Three paths to innocent spouse relief

By Timothy Burke, CPA, J.D., LL.M., Braintree, Mass.

Editor: Valrie Chambers, CPA, Ph.D.
Taxpayers who file "married filing jointly" become jointly and severally liable for the tax that is due when the return is filed and for any subsequent increases to tax (Sec. 6013(d)(3)). Often, one taxpayer is surprised to find out that the tax reflected on the return was not paid (or the return was delinquently filed) or that an examination has led to a large increase to tax.

There are three avenues for the unsuspecting spouse to request relief from the unpaid tax. They are the "traditional" innocent spouse claim, the split or allocation of the deficiency, and a request for equitable relief.

The 'traditional' innocent spouse claim

If an additional assessment arises, Sec. 6015(b) can provide relief from joint and several liability where there is an understatement of tax attributable to erroneous items of one spouse. Under this provision, the spouse requesting relief (the "requesting spouse") must establish that in signing the return the requesting spouse did not know, and had no reason to know, that there was a possible understatement and that it would be inequitable to hold the requesting spouse liable for the deficiency. Sec. 6015(b) is commonly referred to as the traditional claim, as it was part of the Internal Revenue Code (with narrower relief) prior to the expansion of innocent spouse relief in 1998.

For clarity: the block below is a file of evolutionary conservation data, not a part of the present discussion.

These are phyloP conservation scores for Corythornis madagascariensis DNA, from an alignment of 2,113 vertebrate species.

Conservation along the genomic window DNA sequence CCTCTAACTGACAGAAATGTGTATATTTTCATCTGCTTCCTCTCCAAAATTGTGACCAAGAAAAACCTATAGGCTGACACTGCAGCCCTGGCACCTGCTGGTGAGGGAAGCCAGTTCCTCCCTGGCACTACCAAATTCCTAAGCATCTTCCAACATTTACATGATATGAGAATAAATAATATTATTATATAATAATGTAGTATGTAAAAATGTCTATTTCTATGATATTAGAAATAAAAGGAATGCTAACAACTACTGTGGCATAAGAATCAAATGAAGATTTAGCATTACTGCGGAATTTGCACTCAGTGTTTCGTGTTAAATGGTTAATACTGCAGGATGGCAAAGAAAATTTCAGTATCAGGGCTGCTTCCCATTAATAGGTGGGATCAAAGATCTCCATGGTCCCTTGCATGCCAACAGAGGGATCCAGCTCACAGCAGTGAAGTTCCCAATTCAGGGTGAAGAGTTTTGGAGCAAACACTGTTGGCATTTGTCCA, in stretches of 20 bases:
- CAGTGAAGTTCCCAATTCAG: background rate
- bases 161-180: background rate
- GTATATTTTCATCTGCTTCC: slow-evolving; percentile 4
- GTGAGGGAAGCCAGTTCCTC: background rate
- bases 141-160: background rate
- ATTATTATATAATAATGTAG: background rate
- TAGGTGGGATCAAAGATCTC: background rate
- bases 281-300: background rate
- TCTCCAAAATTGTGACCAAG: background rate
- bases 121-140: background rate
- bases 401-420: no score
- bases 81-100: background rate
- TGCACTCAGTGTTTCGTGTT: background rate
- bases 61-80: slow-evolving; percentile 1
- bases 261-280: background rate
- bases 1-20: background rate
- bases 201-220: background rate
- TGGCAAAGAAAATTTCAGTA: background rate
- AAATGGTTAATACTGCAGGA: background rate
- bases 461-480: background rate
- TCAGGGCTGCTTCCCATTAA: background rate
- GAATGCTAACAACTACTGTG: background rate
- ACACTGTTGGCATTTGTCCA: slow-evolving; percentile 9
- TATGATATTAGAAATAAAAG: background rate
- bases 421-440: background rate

The critical issues in meeting this section are regularly whether the requesting spouse did not know, and had no reason to know, that there was a potential understatement and that it would be inequitable to hold the requesting spouse liable for the deficiency.

A taxpayer has reason to know of the understatement if a reasonably prudent taxpayer could be expected to know that the return contained the understatement (Briley, T.C. Memo. 2019-55). A taxpayer who signs a return is generally charged with constructive knowledge of its contents. A requesting spouse must establish that he or she was unaware, and had no reason to know, of the facts that gave rise to the error; it is not enough to be unaware of the tax consequences. In short, Sec. 6015 does not protect a spouse who turns a blind eye. Factors to be considered in making this determination are: